This Is A Voice

Classical versus Musical Theatre - which is healthiest to sing? Is there one vocal technique for both?

March 06, 2023 Jeremy Fisher and Dr Gillyanne Kayes Season 7 Episode 1
This Is A Voice
Classical versus Musical Theatre - which is healthiest to sing? Is there one vocal technique for both?
Show Notes Transcript

Voice experts Dr Gillyanne Kayes and Jeremy Fisher share their thoughts about classical versus musical theatre.
Is there one technique that works for both?
Is one inherently healthier to sing than the other?
Should we be teaching different genres to young singers?

We have comments and questions sent in by our This Is A Voice podcast listeners too - there are some strong opinions!

We share our own backgrounds and talk about knowing yourself. And why recognising the "filters" through which you view the world is important.

We describe how the knowledge of vocal function might bypass musical taste and expectation, and why we prefer to talk about different balances for different contexts.

Check it out!

Today's featured resource is the Vocal Process Learning Lounge - over 600 videos, lists and resources for the curious singer and singing teacher, for less than the price of one singing lesson. Click here to find out more and watch the free previews:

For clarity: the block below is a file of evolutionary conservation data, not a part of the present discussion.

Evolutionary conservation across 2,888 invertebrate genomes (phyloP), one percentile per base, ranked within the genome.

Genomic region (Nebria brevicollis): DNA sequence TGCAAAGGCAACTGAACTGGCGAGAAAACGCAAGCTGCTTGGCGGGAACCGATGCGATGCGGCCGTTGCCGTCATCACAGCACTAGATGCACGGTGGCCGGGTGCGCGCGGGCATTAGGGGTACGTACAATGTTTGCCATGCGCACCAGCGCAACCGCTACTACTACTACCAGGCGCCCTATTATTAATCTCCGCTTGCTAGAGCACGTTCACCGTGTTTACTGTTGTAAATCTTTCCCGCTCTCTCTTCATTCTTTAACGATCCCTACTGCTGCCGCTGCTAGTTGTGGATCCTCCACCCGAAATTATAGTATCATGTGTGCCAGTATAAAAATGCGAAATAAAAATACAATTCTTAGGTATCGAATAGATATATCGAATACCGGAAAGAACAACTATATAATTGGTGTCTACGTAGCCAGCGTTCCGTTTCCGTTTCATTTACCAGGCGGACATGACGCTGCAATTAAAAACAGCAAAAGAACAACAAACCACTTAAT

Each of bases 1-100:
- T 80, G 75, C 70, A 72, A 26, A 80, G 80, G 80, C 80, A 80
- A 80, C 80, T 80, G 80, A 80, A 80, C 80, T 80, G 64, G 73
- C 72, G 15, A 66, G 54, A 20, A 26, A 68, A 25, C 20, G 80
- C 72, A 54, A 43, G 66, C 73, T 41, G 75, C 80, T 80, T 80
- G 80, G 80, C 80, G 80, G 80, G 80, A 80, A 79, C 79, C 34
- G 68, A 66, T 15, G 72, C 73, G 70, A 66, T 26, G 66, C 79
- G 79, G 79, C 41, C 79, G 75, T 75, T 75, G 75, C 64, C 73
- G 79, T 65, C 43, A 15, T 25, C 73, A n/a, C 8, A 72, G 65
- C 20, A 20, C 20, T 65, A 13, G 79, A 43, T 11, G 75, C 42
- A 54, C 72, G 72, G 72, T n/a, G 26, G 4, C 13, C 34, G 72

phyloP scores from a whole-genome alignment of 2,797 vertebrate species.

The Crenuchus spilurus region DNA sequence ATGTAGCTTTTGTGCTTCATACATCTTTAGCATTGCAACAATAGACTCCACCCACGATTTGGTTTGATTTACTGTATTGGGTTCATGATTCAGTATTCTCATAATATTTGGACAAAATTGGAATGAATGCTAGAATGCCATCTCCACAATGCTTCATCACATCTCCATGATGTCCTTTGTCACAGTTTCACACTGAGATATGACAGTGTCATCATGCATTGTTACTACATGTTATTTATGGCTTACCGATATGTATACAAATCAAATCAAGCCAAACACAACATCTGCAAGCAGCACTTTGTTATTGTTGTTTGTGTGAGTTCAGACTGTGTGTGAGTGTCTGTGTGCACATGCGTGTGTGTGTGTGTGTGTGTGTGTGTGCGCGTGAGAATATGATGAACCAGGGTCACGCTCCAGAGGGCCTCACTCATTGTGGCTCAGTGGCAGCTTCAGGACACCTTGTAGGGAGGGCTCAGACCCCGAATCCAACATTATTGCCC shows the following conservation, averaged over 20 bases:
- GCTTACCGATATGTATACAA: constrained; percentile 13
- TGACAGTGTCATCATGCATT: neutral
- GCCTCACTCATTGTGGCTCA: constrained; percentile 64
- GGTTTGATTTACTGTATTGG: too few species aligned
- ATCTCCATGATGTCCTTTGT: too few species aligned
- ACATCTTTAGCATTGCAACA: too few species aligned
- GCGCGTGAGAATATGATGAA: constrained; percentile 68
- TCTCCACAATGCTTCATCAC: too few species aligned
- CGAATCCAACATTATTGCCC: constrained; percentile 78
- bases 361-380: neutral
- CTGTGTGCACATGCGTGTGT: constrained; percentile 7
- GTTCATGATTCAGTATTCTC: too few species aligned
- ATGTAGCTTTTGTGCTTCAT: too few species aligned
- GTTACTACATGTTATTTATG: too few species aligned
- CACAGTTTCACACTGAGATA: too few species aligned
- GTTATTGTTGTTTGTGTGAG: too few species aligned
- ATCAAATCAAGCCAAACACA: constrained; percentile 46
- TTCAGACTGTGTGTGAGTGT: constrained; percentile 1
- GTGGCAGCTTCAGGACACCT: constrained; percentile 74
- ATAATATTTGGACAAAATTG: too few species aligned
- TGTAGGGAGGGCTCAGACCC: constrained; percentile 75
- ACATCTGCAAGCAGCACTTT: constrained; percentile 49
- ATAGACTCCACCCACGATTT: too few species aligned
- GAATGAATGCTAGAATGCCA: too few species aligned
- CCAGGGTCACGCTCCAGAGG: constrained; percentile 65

This is a voice, a podcast with Dr. Gillyanne Kayes and Jeremy Fisher, This Is A Voice. Hello and welcome to, sorry, I'm gonna have to do that again cuz I was just about to cough. Hello and welcome to season seven episode one. The podcast where we get Vocal about voice. I'm Jeremy Fisher. And I'm Dr. Gillyanne Kayes. And today's topic is classical versus musical theatre. Now, isn't it? Musical theatre versus classical? Well, oh, okay. It's a corker. We have had such fun putting this together. We have had people emailing in their answers. We've had people recording questions for us. So this episode is packed! Please stop emailing us now. Okay, so we're gonna start with full disclosure, which is where we come from. And I think this is important because there are many, many, singing teachers and Vocal coaches in our situation. Where we are coming from is as classically trained musicians. I was a classically trained singer, whatever that means. Let's not go there just yet. And performer and both of us side-stepped into working in musical theatre. Well, when I started, I mean I had, you know, piano lessons from the age of six or seven, and I was full on classical as far as I was concerned. Ragtime and Scott Joplin was the devil. Uh, so I played entirely classical all the way through, mostly all the way through college as well. So by the time I was 20, 21, I was still really fully on the full classical thing. And I very much grew up listening to the Messiah. We listened to the Messiah every Sunday. My mom loved classical music, but as it happens, she also loved musicals. And I will say something about how it is possible to grow up with an idea of what is the correct way of singing and certain soundscapes. So even when I was young, one of the first things I remember from my musical background is singing the I Hear Music Duet from Call Me Madam, and I used to sing the tenor role. That's one of the ways I learned to sing in harmony. And mum would sing Ethel Merman. And she used to say, now Gilly, you mustn't do this one because, uh, this is not good singing. And to be fair Have I told you that one before? No, you have. Yeah, yeah, yeah. To be fair, my, my brother was very into Deep Purple, Pink Floyd, and all of that sort of rock stuff, so I had that around me as well. But as a musician, training as a, as a professional musician, I purely did classical. What then happened was that I decided that I loved working with singers and I loved working with people on stage. So I went into opera for about three or four years as a repetiteur and then moved across to musical theatre. And this was, ooh, the late eighties. And I've actually worked in musical theatre ever since. Uh, I still do classical accompaniment work. In fact, I'm doing a concert next week, but where my main thing is, is a musical theatre MD. That's so interesting. I mean, as a, you know, a teenager and going forward into my early twenties, like most people, I listened to the popular music of the day and enjoyed the popular music of the day. I mean, particularly bands like Pink Floyd and all of that, you know, that material was wonderful to me. But I think I'd been raised very much to sort of do it properly and to be trained properly as a singer. And I also had musical training, played, uh, piano and violin as well. And I did a music degree, but when I was growing up, doing it properly was always classical. Now the sidestep happened. Sidestep happened almost by mistake because I was asked to go and work at a drama school, and I'd always loved drama, and suddenly there was this whole new world. So that's where we're coming from. And I think as such, like I said earlier, we represent quite a lot of the teaching community. So I hope that what we've got to share with you today is gonna be really helpful to you. Hmm. And in fact, somebody on, uh, SpeakPipe has actually asked this question or made this comment. I'm just wondering whether we should go straight back. I think we should go straight there. So this is Charlotte Mendly. I think this is a really interesting topic and that singing teachers with different backgrounds, whether it be classical or musical theatre, may approach repertoire very differently. And I think if you're coming from a classical background, you would approach legit musical theatre songs quite differently to maybe an MT, uh, singing teacher, and vice versa. If you are looking at something that required maybe more of a contemporary sound with a belt, such as, I don't know, maybe something from Rent, uh, where it requires, you know, that kind of rock, voice quality that the MT teacher. Definitely approach that differently from the classical side. Even I think if the teacher has got knowledge maybe, and experience on both genres, I think their authenticity to whatever style that they've, you know, been trained in, will always be at the forefront of their, of their singing, teaching and, and the style that they produce. And, you know, what they require there for, from the students that they're, they're teaching. Such a great point from Charlotte and I, I just want to unpick this because one of the reasons that we started with where we're coming from is precisely the answer to this question, and I sort of agree with it, which is, where was your main training? What was it based in? And the only reason why I think both Gillyanne and I are exceptions to this, and I think we are, is that we have both worked extensively in the musical theatre world in the West End. Yeah. 20 years in my case. 20 plus. Yeah, 20 plus, you know? Plus I still work with leading musical theatre singers. So this is actually about not just knowledge of the, of the, the genre, but experience of the genre actually working in the genre itself. And I think that's, the trump card, if you like, over your previous training, because I remember when I first started working with actors who sing as opposed to singers who act, That it was a, it was quite a surprise to me how important the words were, how important the storyline was, how important, and I, I know I've said this, moment to moment interaction as opposed to phrasing interaction. And I think that's the first difference between standard musical theatre and standard classical is that classical is about phrase shapes and architecture and beauty of sound, and musical theatre is, uh, it comes from drama, so it's about moment by moment interaction, emotions, very, very specific things, word painting, word use. And I would say that in the delivery, not only in terms of sound quality, but the way that you shape the words, the way you articulate your consonants is normally in much more of a vernacular style. And that of course, then impacts on whether or not a musical theatre singer is able to project, hate that word, but, uh, acoustically over an orchestra, a band that is in front of them, which is a big change. Mm-hmm. Okay. And mm-hmm. Also, I want to pick, pick up this thing because, because I still do coach both genres. Mm-hmm. I still coach classical singers and I still coach musical theatre singers and I catch contemporary commercial singers. And, you know, I coach a wide range of people, and I know, and I've talked about this in the book, Why Do I Need A Vocal Coach, when I'm working with classical singers, I switch a different part of my brain on because their requirements are different. Mm-hmm. The requirements of the performance style is different, and I know that we are gonna do something, we're gonna do a podcast on performance styles and style envelopes later on in the series. Mm-hmm. I think what's very important about what Charlotte said is that you are likely to be, oriented, orientated, from a particular direction. And I think it's important for you to know that as a trainer, that you will be carrying some of those values with you. And as we go forward, you know, listening to some more of the offerings, we'll talk about perhaps where level and age of the client makes a big difference. We're not saying that if you come from a classical music background, you shouldn't teach musical theatre. Be aware of where you are coming from. It's actually so important to know what your own background is and to be aware of the filters that you bring to what you're doing. Uh, there are certain things that as a classical, classically trained person, you can bring to any music style. You can bring an understanding of rhythm and pulse. You can bring an understanding of phrasing, you can bring an understanding to a certain extent of sound quality. The difficulty with classical singing is that it is actually quite a limited range of sound qualities that are considered acceptable and appropriate. Oh, we're gonna get kicked back from that one. I don't care. It's reality. So the reality is the moment you, you move into any contemporary commercial style and contemporary commercial covers 700 different genres. So everything from folk to world to jazz, to, I mean, all sorts of things. The constraints on what sounds you are allowed to make for certain songs just disappear. There are certain envelope, style envelopes within which you work, but that envelope has quite a lot of stretchiness in it. You know, you can hear somebody recording the same song in four or five completely different ways. Mm-hmm, and all of those styles work. Once you get into classical music, and I'm going to go opera and art song, because those are two of the big ones. Mm-hmm. In the, in the western classical world, uh, you have certain constraints. You have an orchestra, you are un amplified. You have to get that sound across, and that really requires that you sing on vowels because vowels are the carrying power, if you like, of singing. Mm-hmm. The moment you have a microphone, you don't need to do that. And I want to be really specific. When you are training as a classical singer, you are training to make your voice bloom, to have its most beautiful extreme resonance sound about 20 meters away from you. Uh, and I remember recording with a tenor, classical tenor, uh, in a big hall, and we actually had to have two microphones. We had one microphone, about eight feet, a couple of meters away, and we had one microphone 20 meters away and he, he had to mix the two. The engineer had to mix the two in order to get the real bloom of the sound, plus the sort of the, the, the consonants if you like. Hmm. If you are working with a microphone, you gear your sound to bloom within a couple of centimeters of your mouth because the microphone is there. The microphone is acting as the audience's ear. So even the way that you produce and project your sound has different requirements the moment you move from acoustic to mic'd. Hmm. I think that's a very good point. I feel quite strongly about that. Yes. And particularly with musical theatre as it is now. Well, why don't we, thank you for that, comment, Charlotte. That's great. Was very insightful of you. Where should we go next? We've got another one, haven't we? Did we think we would listen to Lorraine? Should we go to Lorraine? Yes. Uh, okay. This is Lorraine Worley. I'm Lorraine Worley. So musical theatre versus classical. In my experience, I've found that to start young singers, it doesn't matter what genre you choose, the basics are the same. In fact, the early grades in either the Trinity or the A B R S M are a mixture of styles anyway, and I'm doing both genres at the moment and finding for young singers, in many ways the standard repertoire is better because it's not so low. But either way, it doesn't matter. Is it, I think it's important to go very slowly to allow the voices to grow naturally and to allow things to develop when more range, is available usually around 15 to 16. So, you know, if you go on a steady path and teach musicianship and all the things that you're gonna need later, and lots of sight reading work, to integrate the whole process, then you can start to diversify a bit later on, or even a bit before. But you know, for Vocal learners, ie, humans, exposure to to head voice sounds is actually very important. I find so even throwing in a few recordings of So apologies to Lorraine though. Uh, we only have 90 seconds on Speakpipe. She probably had more to say. Yes. Well, now this is very interesting. And I, I was, writing a few notes."It doesn't matter what genre they sing, the basics are the same." Which I'm gonna pick up on a minute."Musicianship and reading as in sight reading are important skills", and she's talking about working with young singers. I'm going to position myself over there where Lorraine is because I think many, many singing teachers actually carry a similar view, hold a similar view, and ask the question, we're looking at developing a voice, a young voice. And to be fair, Jeremy and I have not worked with people under 10. So if, if a teacher is working with young students and going through into their teenage years, how important are these basics and what are they? What are the basics? Hmm. Because if they're singing in different genres, , we still need to know what those basics are. Range, obviously was mentioned. Development of range and going slowly. That sounds good. So I'm going to put, uh, two performances side by side for a nine year old boy, Amahl and the night visitors, which I sang when I was nine because I was a classical treble, and Matilda, one of the roles in Matilda, and they are essentially for the same age. The thing is, which type of training is going to work for both of those, because honestly, I can't really see it. If you're going to sing a lead role in an opera and you're gonna sing a lead role in a West End musical at the age of nine, and those voice productions are very, very different and the requires requirements for the job are very different, I don't really see, uh, a a technique. A technique that will cover both of those to that level. And I think that's also important. We're talking to that level. Ah, you're talking about level as opposed to working with, young people, let's say from 10 to 18. Sure. And, exploring different genres, making sure that they're having fun, that they're, maybe acquiring musical and expressive skills and an enjoyment of different genres. And I suppose the question is, Is there a basic technique? Can I go there now? Sure. Is there a basic technique that is genre neutral? Mm-hmm. If so, what would it be? It's a really good question. Mm-hmm. Answers on a postcard, please. Or if you want to come onto and let us know, we would love to know that. I've gotta tell you that, when I was doing my PhD in a very early stages, and I was having one of my supervision sessions with Professor Graham Welch, and, uh, we were talking about the song material that we might use for some of my investigations. And I said, oh, well, what I'd like to do, why don't we find a genre neutral song? I didn't spot the raised eyebrow . I said, you know, they, they could all sing something like Somewhere Over The Rainbow, and he turned and gave me a hard stare and said, there is no such thing as a culturally neutral piece of music. Isn't that an exciting statement? I went into shock. I remember coming home feeling quite frustrated. But of course by the time I'd finished the PhD I knew this. So, this is, just cuz I was looking at different genres, uh, musical theatre and classical amongst other things. But I mean, isn't that, might talk about the research outcomes later. Yeah. Isn't that interesting though? Because in reality, music is just dots on a page. Mm-hmm, going left to right and up and down. That's really all it is. And then with sticks, To show you how long each note is. That's really all it is. So, and that's assuming you come from a background that says you write it down at all. Yes. Which we now know is very much, you know, from a Eurocentric Western lyric perspective. So is there such a thing as genre neutral music? And the answer is, well, of course there is because it's written down if you like. Mm-hmm. But the moment you take it off the page, the moment you perform it, the moment you sing it, , if you like, imposing your own genre expectations on it. And you're bringing your own cultural background of you. Yep. Which we should do. Maybe your geographical region. Yeah. The expectations of your audience. All of those play a part and you know, he, he was spot on. So you could say no such thing. You could say that there is such a thing as genre neutral music as long as it is never heard or played or read, it just exists in a piece of paper somewhere in space. That would be genre neutral music. I'm so interested to hear your perspective cuz I threw this at him, everybody. I never heard that, but yeah. That's really interesting. The moment, even if you are, you are reading The mu, if you're a music reader and you read the music and you hear it in your head mm-hmm, you will still hear it through your own filters, through the filter of some expectation Yeah that you have about that music. Mm-hmm. Mm-hmm. It's very interesting. It's one of the things that I like doing is looking at music and going, what are the style expectations that I. What are the style expectations that I expect, if you like, and I like the idea that I love it when people change style on me. Mm-hmm. I love it when you, when you bring, I love all of this mixing and, and matching and, you know, when you meld styles together, I think it's amazing. Yeah. Mix it up. Yep. So, that was, that. That was fun. Thank you for that, Lorraine. Yes. Because it was really good to speak about that. Now, where should we go next? I wanna talk a bit more about knowing where you're coming from. Okay. Because I think that if you aren't aware of where you are coming from, the beliefs that you have, which are beliefs, by the way, they're not facts. The beliefs that you have about how something should sound or how it should look or what situation it should be put in, or who is allowed to sing it or not, these are all expectations. They're beliefs, but they aren't fact because music is just dots on a page. In Western Lyric. And again, you're talking about filtering or, or what is often called, centering nowadays. Yes. You know, where have you centered yourself? And one of the things you learn when you do research is that you learn to position yourself as a researcher. What is your background? What other perspectives? And to open out looking other angles. It's huge, actually. It's a very important skill as a human being as well, because if you can center yourself alongside someone else, then you can see and understand and feel their perspective on something. Mm-hmm. And therefore, their take on something. I think where it gets problematic is when you aren't aware that centering is a thing. Mm-hmm. That what you see is, this is my world, and my world is my truth. And my truth is everybody else's truth. And that's a problem because it isn't. Can I give an example? When Singing and the Actor was first released back in 2000, I think it was the very first review I received. And I'll try and remember the wording because on the back of the book it said, classical Vocal training is no longer suitable for the musical theatre singer. Still believe that. This was quoted right at the beginning of the review. Thus says Kayes and proceeds to talk about respiration, phonation, resonation and articulation. Like, it was some, like, you weren't allowed to like some evil thing. But like those are classical now, to be fair. It was 23 years ago. Can we let 'em into a secret? It, yeah. They're not, they're not classical. They are not. It's like everybody who sings has phonation, resonation, articulation, and uh, resonance. Everybody who sings. Everybody who speaks does it. And it's one of the reasons why when we're talking about our practice, we, we talk so much about Vocal function because we got a lot of our information from clinicians, which, okay, there may be a bias that comes there in terms of what's healthy and unhealthy. That's another podcast altogether. But in terms of when we think about Vocal function, we're not thinking about it from a classical Vocal point of view. No. We're thinking about how the mechanism functions. From a musical style perspective we may sometimes be influenced by our classical background. I think this is really interesting. Whoa. You know, the whole business of, of Vocal function, which is the voice works like this and I'm going hold it right there because that in itself is a belief. Mm-hmm., the voice is an incredibly complex multiset of mechanisms and it is unbelievably flexible and it will do all sorts of things. So once you get away from your voice is this, and you get towards your voice can do this, what you're talking about then is balances. There are many, many different balances that you can do as a, as a speaker, as a singer, as an actor, as caricaturist, as a cartoon voiceover. I mean, there's all sorts of things that you can do and make work. I love this because it, it takes us away from any kind of position that says there are certain sound templates that we need to teach our students to make them flexible. There's zillions of sound templates and in fact, I don't like the word template because what we need to in terms of if we're looking at a sound outcome from a singer, we need to match the singer to that and not the other way around. Oh, did I say that correctly? Please? Can we talk about context? Mm-hmm. Yeah. Context is everything. I can't say it more. Context is everything, because if your singer wants to do this particular style and they want to do it in this particular way, then the job as a teacher is to help them to find that version on their voice of that piece in that genre. I just said it arse-about-face, everybody. Okay. What I meant was, You need to match the template to the singer. Oh, yeah. And not the other way around. Oh, absolutely. And I know you, you took that from what I said. Absolutely. Yeah. Okay. Let's just talk about this. Let's talk templates. Mm-hmm. You know, you must belt and this is belt. Mm-hmm. And you are not making the belt sound so you are wrong. Because we have to find this way of you doing this belt sound. And I'm going hold it a second. Mm-hmm. Because what you're trying to do is to fit that person onto an imaginary template that you have in your head. Mm-hmm. There are things called, funnily enough, I was doing a, a coaching session this morning, an Accountability session for our Accreditation people this morning on exactly this, which is, you know, We'll, we'll take Belt Belt, but there are all sorts of labels. There's legit, there's Mozart, there's Wagner needs to be sung like this, and Rossini needs to be sung like that and, and, you know, Jazz needs to be sung like this and pop needs to be sung like that, all that nonsense. There are certain envelopes within which you can drop a singer and go, what would you like to do within this, within this envelope? And you are working with the person in front of you, the singer in the room, singing the thing that they want to sing. There is something about singing, which is, please can we sing the things that we want to sing? Mm-hmm. The job of a music teacher or, or a voice teacher or a singing teacher is to help that person to get to the place where they can sing the thing that they want to sing. And I'm going to use the word healthily, or safely. As in sustainably for that. Or repeatedly without damage. Mm-hmm. That's really what it's about. I know that some people are even objecting to the word healthily. It's like any sound at all is healthy if it's repeatable eight shows a week for a year. Yeah. Any sound at all? That's our position. Absolutely. And I am going to stick to it. Okay. You are ranting. You're having a little rant. I am. I feel this is a wonderful moment to read some of the things that Heather Grace Gallagher of Oh yes. Stage and screen shared with us. Heather's put this rather nicely. She sent a really quite long and complex email and it is so packed with really good stuff. We're going to read bits out of it. And I'm just going to explain that this was a response to a discussion we're having on this topic in the Singing and the Actor Facebook group. Yeah. Okay. So MT versus classical debate. I feel like I've often been the champion of MT in this old age old debate. Does a child need to study classical until their voice is more developed? Question. What is classed as developed? Such a catchall phrase that actually means very little due to its ambiguity. Are we saying that young voices can't sing do you want to build a snowman until they've developed? Developed what? Is the elusive sound slash technique slash style that only classical can develop that makes an appropriate sound for this kind of repertoire? Can I just stop there and say, I couldn't have put it better myself? It's beautifully worded. What is this thing about? We are not allowed to do musical theatre sounds or pop sounds or, or whatever sounds because. Well, because. I never actually quite understood the reason why kids are not allowed to sing what they sing. So what is it about classical training that the classical teachers think is the way forward? And can I just read, I mean, we're skipping some of this, Heather, because it was so effusive actually. Mm-hmm., you had so much to say and it, it was really, really beautiful. I mean, possibly it'll be published in another way. What I'd like to say here from what you went on to say is, as teachers, aren't we here to help our students fit their style, technique and Vocal quality to the genre being demonstrated? Yep. I totally agree with that. I wanna read some another bit out, which I think is very interest. I do agree, this is, this is Heather. I do agree that young voices should only be taught repertoire that is suitable for their age, level and physical ability. No seven year old really needs to be belting out Defying Gravity. But there is so much scope for suitable musical theatre repertoire for this age. Let's not forget that musical theatre has the widest range of genre and style applicable to it, legit, contemporary, pop, rock, cabaret jazz, and I'm gonna add, uh, Jukebox musicals to that as well. Mm-hmm. All fall under musical theatre and as musical theatre specialists, it's our job to understand as much as we can to deliver this to our students. This is what we are finding.. If you are a musical theatre specialist teacher, you have to deal with almost every style under the sun in the context of musical theatre. That requires a very wide range of knowledge. Mm-hmm, mm-hmm. I think I'm going to finish what Heather sent to us by reading this little bit here, Jeremy, which I think is nice. Classical isn't best. It isn't first, it isn't fundamental. It's different. Yep. And as practitioners, it's our duty to embrace the difference and understand the why and the how. Love it. And I'm gonna, I'm gonna do the last line. Learn what's appropriate, use what's appropriate, teach what's appropriate for the student in front of you, not just because that's the narrative you've long held. And my, my favorite line is the last line, Learn more. Be better. Okay. Thank you Heather. That is gorgeous. So I think that's quite enough contentious stuff for one episode. We are actually going to carry on with this topic into the next episode, and we want you to send your thoughts in because we need to hear what you think about this, or send us an email to and we will answer your questions. And can we give them a little tidbit, which is to tell them what we are gonna be starting with next time. Which is to answer some of the specific questions that came up from teachers. We're going to answer some of the specific technical questions and training questions, so we will see you next time. This is a voice, a podcast with Dr. Gillyanne Kayes and Jeremy Fisher.